And just as enticing is another book in the series titled “To Live and Die in America: Class, Power, Health and Healthcare” that was reported on by Robert Chernomas, a co-author. Chernomas makes the claim that most modern diseases that cut life short, from cancer to high blood pressure, are a function the capitalist mode of production. Two hundred years ago cancer was an uncommon illness.

For her part, Radhika Desai spoke about “Geopolitical Economy: After US Hegemony, Globalization and Empire”, a book that challenges the idea that the US ever was a true hegemon in the same way that Great Britain was. It sounds like a good companion piece to the new Gindin-Panitch book.

4. Prospects for the Syrian Revolution

I blogged about this stellar session here: http://louisproyect.org/2013/06/10/prospects-for-the-syrian-revolution/

5. Political Ecologies of Developmental Terrorism: Neo-liberalism and People’s Resistance in India

This was a presentation by members of the Sanhati collective, a group of mostly Indian academics and activists in India and the USA committed to the cause of India’s most oppressed, including the indigenous forest dwellers that provide the basis of the Maoist movement. While the comrades are not Maoists themselves, as far as I can tell, they know which side of the barricade they are on. These are not only some of the sharpest people politically I have run into in recent years but also some of the most fearless. One speaker, Partho Saratha Ray, had some interesting comments in reply to a question I posed about a possible disjunction between the forest-dwelling adivasis (tribal people) and the city dwellers appeared dedicated mostly to a consumerist life-style, alluding to problems that I had read about in the Mexican revolution of 1910 when a similar city-rural divide existed. Partho talked about his own experience in the struggle, one in which the conditions of life in the city were just as miserable. Here is a BBC report on this remarkable comrade’s dedication to the cause:

18 April 2012 Last updated at 05:55 ET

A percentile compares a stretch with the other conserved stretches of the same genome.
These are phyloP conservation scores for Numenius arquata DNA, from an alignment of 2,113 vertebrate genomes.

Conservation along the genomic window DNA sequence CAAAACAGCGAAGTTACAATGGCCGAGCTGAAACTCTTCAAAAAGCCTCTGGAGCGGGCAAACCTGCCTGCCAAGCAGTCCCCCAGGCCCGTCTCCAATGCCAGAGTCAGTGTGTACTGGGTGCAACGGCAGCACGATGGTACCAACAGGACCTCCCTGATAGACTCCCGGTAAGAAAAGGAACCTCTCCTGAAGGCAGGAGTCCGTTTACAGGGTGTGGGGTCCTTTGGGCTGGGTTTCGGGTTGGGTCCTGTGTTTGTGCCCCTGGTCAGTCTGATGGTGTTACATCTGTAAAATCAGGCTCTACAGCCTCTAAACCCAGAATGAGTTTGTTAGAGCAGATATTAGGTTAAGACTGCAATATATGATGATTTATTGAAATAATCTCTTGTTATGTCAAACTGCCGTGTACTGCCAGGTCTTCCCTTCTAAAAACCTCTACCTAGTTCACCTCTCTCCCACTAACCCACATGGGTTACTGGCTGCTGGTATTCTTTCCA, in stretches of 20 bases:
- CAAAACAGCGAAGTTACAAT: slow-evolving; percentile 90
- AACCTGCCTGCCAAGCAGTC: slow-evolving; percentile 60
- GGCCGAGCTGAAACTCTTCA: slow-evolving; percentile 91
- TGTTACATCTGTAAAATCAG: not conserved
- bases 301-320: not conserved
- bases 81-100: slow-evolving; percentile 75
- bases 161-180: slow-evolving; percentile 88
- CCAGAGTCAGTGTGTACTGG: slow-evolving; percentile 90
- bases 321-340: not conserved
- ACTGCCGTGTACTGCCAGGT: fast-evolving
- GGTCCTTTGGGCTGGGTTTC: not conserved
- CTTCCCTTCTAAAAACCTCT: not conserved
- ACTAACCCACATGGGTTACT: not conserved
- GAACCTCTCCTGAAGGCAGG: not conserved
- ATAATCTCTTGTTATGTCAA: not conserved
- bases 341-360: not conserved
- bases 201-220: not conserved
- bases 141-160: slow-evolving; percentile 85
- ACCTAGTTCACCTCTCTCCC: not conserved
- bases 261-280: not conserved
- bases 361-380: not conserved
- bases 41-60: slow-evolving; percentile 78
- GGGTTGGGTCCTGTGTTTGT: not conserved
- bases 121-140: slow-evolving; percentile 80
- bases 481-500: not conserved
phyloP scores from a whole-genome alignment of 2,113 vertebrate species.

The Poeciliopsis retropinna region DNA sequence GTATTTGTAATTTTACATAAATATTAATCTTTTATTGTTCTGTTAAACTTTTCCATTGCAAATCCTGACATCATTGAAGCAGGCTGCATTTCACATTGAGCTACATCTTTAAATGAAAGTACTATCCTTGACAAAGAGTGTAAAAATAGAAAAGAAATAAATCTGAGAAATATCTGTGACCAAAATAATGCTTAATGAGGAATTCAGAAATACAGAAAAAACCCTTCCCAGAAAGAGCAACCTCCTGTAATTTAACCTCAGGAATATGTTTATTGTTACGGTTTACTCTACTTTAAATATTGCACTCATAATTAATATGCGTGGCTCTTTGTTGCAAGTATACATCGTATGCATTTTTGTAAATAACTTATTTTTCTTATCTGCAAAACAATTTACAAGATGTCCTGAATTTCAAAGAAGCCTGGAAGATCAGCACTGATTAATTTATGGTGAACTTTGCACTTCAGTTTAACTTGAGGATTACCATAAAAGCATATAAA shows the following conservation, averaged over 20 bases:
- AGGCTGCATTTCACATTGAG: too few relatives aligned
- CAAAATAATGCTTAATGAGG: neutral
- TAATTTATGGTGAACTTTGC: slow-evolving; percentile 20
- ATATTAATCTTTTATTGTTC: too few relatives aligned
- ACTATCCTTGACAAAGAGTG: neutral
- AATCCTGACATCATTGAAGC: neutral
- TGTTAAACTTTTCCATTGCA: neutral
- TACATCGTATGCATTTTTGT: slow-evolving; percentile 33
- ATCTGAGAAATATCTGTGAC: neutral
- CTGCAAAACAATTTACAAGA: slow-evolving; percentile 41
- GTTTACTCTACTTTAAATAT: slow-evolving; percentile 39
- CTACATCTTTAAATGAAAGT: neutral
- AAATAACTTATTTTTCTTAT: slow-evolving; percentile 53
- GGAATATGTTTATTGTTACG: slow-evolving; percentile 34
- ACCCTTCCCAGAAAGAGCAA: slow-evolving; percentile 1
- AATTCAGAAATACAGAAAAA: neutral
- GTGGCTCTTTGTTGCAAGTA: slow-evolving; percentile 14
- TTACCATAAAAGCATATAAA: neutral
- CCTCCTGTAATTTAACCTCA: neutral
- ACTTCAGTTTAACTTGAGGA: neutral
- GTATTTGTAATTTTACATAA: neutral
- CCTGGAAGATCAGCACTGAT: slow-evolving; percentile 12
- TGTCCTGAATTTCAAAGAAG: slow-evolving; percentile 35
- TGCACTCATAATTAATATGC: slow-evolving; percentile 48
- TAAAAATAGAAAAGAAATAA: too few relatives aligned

Indian Professor Partho Sarathi Ray freed from jail

A molecular biologist who was arrested in India’s West Bengal state for allegedly participating in a protest, has been freed after 10 days in jail.

Partho Sarathi Ray was arrested on 8 April for protesting against a slum eviction drive in Calcutta.

He says he was not even in the city on 4 April, the day of the protest.

More than 50 activists and academics from India and abroad wrote to Prime Minister Manmohan Singh asking him to intervene.

A well-known scientist, Prof Ray’s work has been published in respectable journals around the world.

Police charged him with assaulting policemen during the protest, but he denies the charge.

His lawyers say he was at the Indian Institute of Science Education and Research in Nadia district to attend a faculty meeting on the day. They say he stayed there for the night and did not leave until the next day.

‘Clear message’

His arrest was condemned by scientists and academics who wrote to Prime Minister Manmohan Singh asking him to intervene to secure Prof Ray’s release.

“There seems to be a clear message to others not to raise voices of dissent,” said the letter, signed by activists and academics including Aruna Roy, Nikhil Dey, Noam Chomsky, Mrigangka Sur, Abha Sur and others.

7. Hollywood and the CIA

Got a chance to exchange ideas with a couple of leftie film buffs. Dumped all over Katherine Bigelow and Ben Affleck. Yeah!

March 19, 2012

Left Forum 2012

Filed under: Left Forum — louisproyect @ 6:59 pm

The Left Forum is always a mixed bag but even if some panel discussions turn out to be duds, there is always enough there to warrant the time and money spent. Apparently about 4000 other lefties agree with me, at least based on Stanley Aronowitz’s announcement of registration figures at Friday night’s plenary. What follows are my impressions of various workshops I attended with no pretense of objectivity. In fact they will be highly opinionated so please be forewarned.

After the Crisis, is a New New Deal Possible? Do We Want One?

To start with the best, After the Crisis, is a New New Deal Possible? Do We Want One? was just what I hoped it would be: a debunking of the FDR presidency in the spirit of chapter 13 of Howard Zinn’s “People’s History of the United States”. Ironically, the participants were all from the economics department of the John Jay College of Criminal Justice, a city college nominally geared to training cops. I am not sure how this came about, but the school apparently has a fair share of leftists. Michael Meerpol, who recently retired from the economics department, had been the chair of a lecture series on social justice with my good friend Paul Buhle a recent guest. Perhaps there’s a certain cachet in having socialists on a faculty of a school with an ostensible reputation for being politically backward. The Mormon-oriented University of Utah also has an economics department with a bunch of Marxists, including the good Hans Ehrbar who hosts the Marxism list.